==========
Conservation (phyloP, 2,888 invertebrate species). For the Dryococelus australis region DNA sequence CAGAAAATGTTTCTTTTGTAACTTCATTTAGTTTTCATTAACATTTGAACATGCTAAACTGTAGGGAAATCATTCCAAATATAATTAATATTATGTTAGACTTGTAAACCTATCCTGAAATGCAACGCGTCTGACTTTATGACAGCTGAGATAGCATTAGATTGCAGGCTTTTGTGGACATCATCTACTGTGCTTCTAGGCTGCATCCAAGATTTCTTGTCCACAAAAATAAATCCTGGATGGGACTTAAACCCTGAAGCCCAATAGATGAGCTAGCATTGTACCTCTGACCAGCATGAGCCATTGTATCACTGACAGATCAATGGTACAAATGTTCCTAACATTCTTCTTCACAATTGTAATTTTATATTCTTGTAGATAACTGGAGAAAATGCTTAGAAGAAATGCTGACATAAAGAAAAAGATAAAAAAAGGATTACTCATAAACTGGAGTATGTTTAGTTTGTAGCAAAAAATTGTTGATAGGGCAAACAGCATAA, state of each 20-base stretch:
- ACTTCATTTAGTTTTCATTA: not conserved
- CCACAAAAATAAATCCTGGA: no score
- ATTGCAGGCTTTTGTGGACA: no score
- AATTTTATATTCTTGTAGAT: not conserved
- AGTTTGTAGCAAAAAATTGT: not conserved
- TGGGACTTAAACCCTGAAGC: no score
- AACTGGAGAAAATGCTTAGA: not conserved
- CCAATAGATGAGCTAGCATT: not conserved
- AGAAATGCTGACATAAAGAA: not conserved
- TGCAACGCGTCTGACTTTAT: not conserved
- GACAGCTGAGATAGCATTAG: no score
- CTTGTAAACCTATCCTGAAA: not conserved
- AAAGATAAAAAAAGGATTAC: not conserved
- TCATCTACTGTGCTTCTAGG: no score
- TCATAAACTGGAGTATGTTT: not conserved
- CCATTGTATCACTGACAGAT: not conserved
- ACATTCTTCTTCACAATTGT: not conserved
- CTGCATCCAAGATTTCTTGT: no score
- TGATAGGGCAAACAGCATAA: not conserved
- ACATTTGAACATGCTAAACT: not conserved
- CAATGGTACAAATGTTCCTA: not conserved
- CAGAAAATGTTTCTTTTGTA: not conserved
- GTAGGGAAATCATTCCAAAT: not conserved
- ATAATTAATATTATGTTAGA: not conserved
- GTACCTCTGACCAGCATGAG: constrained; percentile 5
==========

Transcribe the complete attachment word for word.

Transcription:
Conservation (phyloP, 2,888 invertebrate species). For the Dryococelus australis region DNA sequence CAGAAAATGTTTCTTTTGTAACTTCATTTAGTTTTCATTAACATTTGAACATGCTAAACTGTAGGGAAATCATTCCAAATATAATTAATATTATGTTAGACTTGTAAACCTATCCTGAAATGCAACGCGTCTGACTTTATGACAGCTGAGATAGCATTAGATTGCAGGCTTTTGTGGACATCATCTACTGTGCTTCTAGGCTGCATCCAAGATTTCTTGTCCACAAAAATAAATCCTGGATGGGACTTAAACCCTGAAGCCCAATAGATGAGCTAGCATTGTACCTCTGACCAGCATGAGCCATTGTATCACTGACAGATCAATGGTACAAATGTTCCTAACATTCTTCTTCACAATTGTAATTTTATATTCTTGTAGATAACTGGAGAAAATGCTTAGAAGAAATGCTGACATAAAGAAAAAGATAAAAAAAGGATTACTCATAAACTGGAGTATGTTTAGTTTGTAGCAAAAAATTGTTGATAGGGCAAACAGCATAA, state of each 20-base stretch:
- ACTTCATTTAGTTTTCATTA: not conserved
- CCACAAAAATAAATCCTGGA: no score
- ATTGCAGGCTTTTGTGGACA: no score
- AATTTTATATTCTTGTAGAT: not conserved
- AGTTTGTAGCAAAAAATTGT: not conserved
- TGGGACTTAAACCCTGAAGC: no score
- AACTGGAGAAAATGCTTAGA: not conserved
- CCAATAGATGAGCTAGCATT: not conserved
- AGAAATGCTGACATAAAGAA: not conserved
- TGCAACGCGTCTGACTTTAT: not conserved
- GACAGCTGAGATAGCATTAG: no score
- CTTGTAAACCTATCCTGAAA: not conserved
- AAAGATAAAAAAAGGATTAC: not conserved
- TCATCTACTGTGCTTCTAGG: no score
- TCATAAACTGGAGTATGTTT: not conserved
- CCATTGTATCACTGACAGAT: not conserved
- ACATTCTTCTTCACAATTGT: not conserved
- CTGCATCCAAGATTTCTTGT: no score
- TGATAGGGCAAACAGCATAA: not conserved
- ACATTTGAACATGCTAAACT: not conserved
- CAATGGTACAAATGTTCCTA: not conserved
- CAGAAAATGTTTCTTTTGTA: not conserved
- GTAGGGAAATCATTCCAAAT: not conserved
- ATAATTAATATTATGTTAGA: not conserved
- GTACCTCTGACCAGCATGAG: constrained; percentile 5